Section 17(b) does not require a finding of intent.6 The SEC must only prove that the relevant promotion occurred without the accompanying necessary disclosure. To establish aiding and abetting of a Section 17(b) violation, however, the SEC must demonstrate that the person or company knowingly or recklessly provided substantial assistance to the person who violated Section 17(b).7
March 2023 Touting Charges
On March 22, 2023, the SEC charged eight celebrities for illegally touting Mr. Sun's digital assets, Tronix ("TRX") and BitTorrent ("BTT"), which the SEC considers are securities, in violation of Section 17(b) of the Securities Act.8 The celebrities charged included actress Lindsay Lohan, social media personality Jake Paul, rappers DeAndre Cortez Way (known as "Soulja Boy") and Miles Parks McCollum (known as "Lil Yachty"), and singers Austin Mahone, Shaffer Smith (known as "Ne-Yo") and Aliaune Thiam (known as "Akon").9 With the exception of Soulja Boy and Mr. Mahone, the six other celebrities agreed to settle the SEC's charges, without admitting or denying the SEC's findings, by paying a total of more than $400,000 in disgorgement, interest and civil penalties, and agreeing to refrain from touting any crypto asset for three years.10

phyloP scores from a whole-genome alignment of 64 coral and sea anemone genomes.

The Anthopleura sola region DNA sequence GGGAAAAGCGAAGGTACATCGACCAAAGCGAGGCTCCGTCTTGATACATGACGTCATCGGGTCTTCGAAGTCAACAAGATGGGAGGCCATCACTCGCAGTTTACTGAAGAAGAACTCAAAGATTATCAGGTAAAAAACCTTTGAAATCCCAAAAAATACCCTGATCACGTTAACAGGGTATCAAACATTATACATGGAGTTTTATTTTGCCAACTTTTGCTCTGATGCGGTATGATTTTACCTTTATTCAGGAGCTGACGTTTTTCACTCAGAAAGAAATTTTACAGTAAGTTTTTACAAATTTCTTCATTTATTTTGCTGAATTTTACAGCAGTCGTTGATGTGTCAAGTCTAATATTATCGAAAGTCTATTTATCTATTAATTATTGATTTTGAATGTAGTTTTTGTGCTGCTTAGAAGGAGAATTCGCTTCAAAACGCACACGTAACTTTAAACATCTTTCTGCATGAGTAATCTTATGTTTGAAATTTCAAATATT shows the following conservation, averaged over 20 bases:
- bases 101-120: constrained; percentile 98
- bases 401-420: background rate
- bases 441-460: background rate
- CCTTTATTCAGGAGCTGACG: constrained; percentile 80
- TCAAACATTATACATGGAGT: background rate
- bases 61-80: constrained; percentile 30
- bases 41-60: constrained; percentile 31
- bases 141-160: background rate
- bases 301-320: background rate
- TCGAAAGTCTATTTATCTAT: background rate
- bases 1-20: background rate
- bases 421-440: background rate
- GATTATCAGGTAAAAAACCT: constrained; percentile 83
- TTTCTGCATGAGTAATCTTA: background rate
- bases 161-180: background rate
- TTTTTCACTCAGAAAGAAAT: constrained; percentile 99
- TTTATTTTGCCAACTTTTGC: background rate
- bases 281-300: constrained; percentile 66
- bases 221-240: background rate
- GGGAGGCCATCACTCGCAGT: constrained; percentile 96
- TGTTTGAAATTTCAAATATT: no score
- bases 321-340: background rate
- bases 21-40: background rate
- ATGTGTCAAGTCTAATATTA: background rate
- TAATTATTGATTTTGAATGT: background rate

The SEC also charged Mr. Sun and three of his wholly-owned companies, Tron Foundation Limited, BitTorrent Foundation Ltd., and Rainberry, Inc. for aiding and abetting these violations of Section 17(b), in addition to other securities law violations. The SEC's complaint against Mr. Sun, his companies, Soulja Boy and Mr. Mahone, alleges that beginning in or about January 2021, the celebrities posted pre-scripted, promotional materials to their respective social media accounts without disclosing that they had been paid to tout the TRX and BTT tokens or the amounts of the compensation they received.11
The complaint further alleges that Mr. Sun misrepresented the truth about the touting campaign he had orchestrated by falsely stating on social media: "If any celebrities are paid to promote TRON, we require them to disclose."12 Mr. Sun, however, drafted or approved the specific language of each post, arranged the payments to celebrities, and knew that the payments were not disclosed. In fact, Mr. Sun specifically directed the celebrities to refrain from disclosing that they were being compensated.13 Mr. Sun then amplified the celebrities' promotional posts on social media by commenting on the posts or retweeting them.14
SEC Settlements with Kim Kardashian & Paul Pierce
In October 2022 and February 2023, the SEC also announced settled enforcement actions against Kim Kardashian and former professional basketball player and sports analyst Paul Pierce for violating Section 17(b).15 Both were charged for promoting EMAX tokens, the crypto asset offered by EthereumMax, without making the necessary disclosures.16